And his legacy is set to continue as his younger son, Ram, who is pursuing his MBBS at the Government Medical college in Akola, wants to become a surgeon and follow in the footsteps of his father.
You can read their full story here: These Two Doctors Transformed One of Maharashtra’s Poorest Regions Into a Farmer Suicide-Free Zone
Dr. Aquinas Edassery
At the age of 61, Dr. Aquinas could have chosen retirement. Instead, she chose to work for the tribal people living in the forests of Thuamul Rampur Block in Odisha’s district of Kalahandi, a place so remote that no roads lead to it, and an off-road jeep is needed to reach it.
“It was not an easy decision to make, to move to a remote corner of the country that lacks basic facilities, to gain the trust of the tribal people and work with them, and not knowing the local language. People who get job transfers here consider it to be a punishment transfer,” she says.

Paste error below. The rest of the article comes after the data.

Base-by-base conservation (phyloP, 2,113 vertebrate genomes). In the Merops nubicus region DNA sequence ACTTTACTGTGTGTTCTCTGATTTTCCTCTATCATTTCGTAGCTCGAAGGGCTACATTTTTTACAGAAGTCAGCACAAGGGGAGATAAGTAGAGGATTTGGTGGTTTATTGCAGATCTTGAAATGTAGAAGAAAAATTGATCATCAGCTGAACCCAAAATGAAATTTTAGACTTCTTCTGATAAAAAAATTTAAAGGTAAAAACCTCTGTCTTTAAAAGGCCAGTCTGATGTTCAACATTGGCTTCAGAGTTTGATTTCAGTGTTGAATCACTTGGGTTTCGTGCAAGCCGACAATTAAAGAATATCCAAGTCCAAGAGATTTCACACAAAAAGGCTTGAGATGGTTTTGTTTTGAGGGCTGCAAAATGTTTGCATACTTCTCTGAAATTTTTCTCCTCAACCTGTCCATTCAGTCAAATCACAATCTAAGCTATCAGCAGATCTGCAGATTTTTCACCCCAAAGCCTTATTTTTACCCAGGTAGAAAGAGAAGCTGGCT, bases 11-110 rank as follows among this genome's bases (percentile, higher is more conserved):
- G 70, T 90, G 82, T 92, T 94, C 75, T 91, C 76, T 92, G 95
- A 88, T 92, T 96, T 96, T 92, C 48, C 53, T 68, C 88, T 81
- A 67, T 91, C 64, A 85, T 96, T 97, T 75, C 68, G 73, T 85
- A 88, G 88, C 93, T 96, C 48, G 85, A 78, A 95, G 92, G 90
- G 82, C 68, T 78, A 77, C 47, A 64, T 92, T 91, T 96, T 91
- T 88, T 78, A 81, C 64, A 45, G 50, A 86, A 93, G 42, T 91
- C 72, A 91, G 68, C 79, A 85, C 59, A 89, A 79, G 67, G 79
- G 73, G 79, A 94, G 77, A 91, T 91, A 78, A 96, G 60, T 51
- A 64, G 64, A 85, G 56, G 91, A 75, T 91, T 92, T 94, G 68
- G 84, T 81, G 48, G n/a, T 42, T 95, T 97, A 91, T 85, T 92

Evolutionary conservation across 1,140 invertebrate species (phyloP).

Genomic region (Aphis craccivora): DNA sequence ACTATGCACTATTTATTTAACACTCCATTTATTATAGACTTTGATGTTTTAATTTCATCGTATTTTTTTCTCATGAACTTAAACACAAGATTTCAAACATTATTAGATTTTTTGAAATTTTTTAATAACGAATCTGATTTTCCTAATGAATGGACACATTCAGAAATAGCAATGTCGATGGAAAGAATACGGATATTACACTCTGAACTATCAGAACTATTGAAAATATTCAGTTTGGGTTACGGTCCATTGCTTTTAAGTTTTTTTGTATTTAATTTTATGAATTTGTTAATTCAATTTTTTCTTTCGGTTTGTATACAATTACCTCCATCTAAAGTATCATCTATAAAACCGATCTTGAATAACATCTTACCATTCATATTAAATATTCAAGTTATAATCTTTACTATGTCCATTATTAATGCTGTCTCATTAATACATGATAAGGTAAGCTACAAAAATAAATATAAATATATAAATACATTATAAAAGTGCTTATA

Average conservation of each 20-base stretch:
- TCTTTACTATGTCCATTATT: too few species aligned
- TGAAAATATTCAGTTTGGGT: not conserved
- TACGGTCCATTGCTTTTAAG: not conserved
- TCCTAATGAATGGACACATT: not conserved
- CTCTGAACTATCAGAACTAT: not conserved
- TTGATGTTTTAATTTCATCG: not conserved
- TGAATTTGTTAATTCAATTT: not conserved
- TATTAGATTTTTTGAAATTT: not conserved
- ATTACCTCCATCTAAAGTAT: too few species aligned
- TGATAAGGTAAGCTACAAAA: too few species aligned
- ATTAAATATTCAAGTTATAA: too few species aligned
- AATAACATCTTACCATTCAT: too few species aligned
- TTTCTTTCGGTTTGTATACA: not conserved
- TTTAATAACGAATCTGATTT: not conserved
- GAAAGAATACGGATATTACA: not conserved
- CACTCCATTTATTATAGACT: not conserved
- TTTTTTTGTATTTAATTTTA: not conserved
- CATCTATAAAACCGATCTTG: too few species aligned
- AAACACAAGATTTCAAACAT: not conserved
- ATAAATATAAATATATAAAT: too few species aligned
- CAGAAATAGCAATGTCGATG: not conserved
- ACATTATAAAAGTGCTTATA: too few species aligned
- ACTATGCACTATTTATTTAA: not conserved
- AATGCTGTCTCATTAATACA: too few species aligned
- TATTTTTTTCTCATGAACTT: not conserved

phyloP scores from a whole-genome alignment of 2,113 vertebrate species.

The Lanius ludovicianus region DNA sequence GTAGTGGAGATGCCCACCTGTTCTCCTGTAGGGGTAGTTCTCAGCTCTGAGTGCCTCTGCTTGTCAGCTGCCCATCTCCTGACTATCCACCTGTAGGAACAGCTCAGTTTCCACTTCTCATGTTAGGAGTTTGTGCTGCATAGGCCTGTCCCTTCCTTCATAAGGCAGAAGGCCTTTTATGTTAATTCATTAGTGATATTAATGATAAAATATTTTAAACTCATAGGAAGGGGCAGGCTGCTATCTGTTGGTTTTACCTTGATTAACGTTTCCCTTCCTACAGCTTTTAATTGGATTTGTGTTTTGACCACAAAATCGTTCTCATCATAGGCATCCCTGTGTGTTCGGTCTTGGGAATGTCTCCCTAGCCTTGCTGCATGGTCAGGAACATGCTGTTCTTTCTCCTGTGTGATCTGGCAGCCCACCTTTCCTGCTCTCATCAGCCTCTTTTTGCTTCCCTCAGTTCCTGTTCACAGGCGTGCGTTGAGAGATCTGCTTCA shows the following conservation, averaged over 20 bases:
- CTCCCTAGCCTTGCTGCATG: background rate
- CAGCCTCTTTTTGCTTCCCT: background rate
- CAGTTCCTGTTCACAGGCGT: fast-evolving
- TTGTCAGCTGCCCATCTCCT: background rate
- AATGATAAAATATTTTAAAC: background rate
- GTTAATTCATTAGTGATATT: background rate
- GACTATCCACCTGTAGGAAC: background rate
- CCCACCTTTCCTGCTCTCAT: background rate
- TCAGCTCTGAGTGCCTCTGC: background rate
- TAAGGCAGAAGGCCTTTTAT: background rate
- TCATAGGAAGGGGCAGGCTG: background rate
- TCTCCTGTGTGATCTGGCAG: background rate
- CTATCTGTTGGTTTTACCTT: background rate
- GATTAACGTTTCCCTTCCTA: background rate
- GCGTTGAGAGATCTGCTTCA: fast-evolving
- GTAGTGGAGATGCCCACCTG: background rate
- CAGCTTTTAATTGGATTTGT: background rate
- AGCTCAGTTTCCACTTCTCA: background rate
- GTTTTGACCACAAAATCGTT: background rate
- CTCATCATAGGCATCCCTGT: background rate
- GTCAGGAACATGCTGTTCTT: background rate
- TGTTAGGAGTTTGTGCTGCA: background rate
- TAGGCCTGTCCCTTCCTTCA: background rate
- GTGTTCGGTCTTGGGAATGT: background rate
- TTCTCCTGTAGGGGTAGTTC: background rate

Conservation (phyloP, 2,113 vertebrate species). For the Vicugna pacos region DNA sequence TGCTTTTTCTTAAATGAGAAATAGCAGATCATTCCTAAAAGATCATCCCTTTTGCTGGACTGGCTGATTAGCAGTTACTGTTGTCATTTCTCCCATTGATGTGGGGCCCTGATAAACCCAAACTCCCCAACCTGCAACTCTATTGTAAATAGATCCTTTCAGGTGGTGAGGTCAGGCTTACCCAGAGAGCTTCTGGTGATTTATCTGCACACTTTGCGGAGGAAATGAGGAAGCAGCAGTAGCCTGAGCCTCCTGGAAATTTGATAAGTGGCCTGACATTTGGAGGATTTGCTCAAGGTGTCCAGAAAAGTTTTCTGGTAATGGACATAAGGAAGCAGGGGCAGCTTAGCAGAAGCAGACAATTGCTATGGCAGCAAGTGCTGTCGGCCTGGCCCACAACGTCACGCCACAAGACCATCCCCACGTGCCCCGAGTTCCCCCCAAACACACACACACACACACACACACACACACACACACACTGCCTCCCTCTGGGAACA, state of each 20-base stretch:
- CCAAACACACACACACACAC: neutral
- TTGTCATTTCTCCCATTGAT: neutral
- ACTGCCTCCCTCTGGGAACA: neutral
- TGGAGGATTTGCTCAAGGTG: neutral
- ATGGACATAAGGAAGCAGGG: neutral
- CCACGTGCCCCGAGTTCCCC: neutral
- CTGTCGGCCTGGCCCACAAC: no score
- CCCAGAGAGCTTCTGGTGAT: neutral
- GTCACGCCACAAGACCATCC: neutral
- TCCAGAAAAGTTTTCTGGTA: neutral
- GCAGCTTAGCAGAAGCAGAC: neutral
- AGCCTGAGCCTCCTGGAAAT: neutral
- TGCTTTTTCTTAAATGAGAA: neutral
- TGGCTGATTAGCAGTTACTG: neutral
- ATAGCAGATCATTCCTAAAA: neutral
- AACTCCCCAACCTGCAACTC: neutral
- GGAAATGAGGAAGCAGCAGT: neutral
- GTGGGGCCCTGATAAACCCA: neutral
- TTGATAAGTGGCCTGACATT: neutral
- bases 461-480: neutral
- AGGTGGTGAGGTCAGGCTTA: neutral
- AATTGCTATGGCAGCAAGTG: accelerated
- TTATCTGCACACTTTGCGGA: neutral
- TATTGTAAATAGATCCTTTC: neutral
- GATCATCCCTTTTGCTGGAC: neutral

But she knew that it was for precisely these reasons that she had to go there.
On one occasion, she cared for young boy who had been declared ‘dead’ by the village guru, and three days later he had made a complete recovery.
Along with two of her previous colleagues, Dr. Aquinas started an NGO ‘Swasthya Swaraj’ and set up two medical centres in the region that are equipped to provide high quality healthcare 24/7 and has a laboratory to carry out primary investigations.
From its tiny office, the team goes out on two jeeps into the deepest tribal pockets of Kalahandi, administering care to some of the most deprived and at-risk communities, seeing anywhere up to 200 patients a day.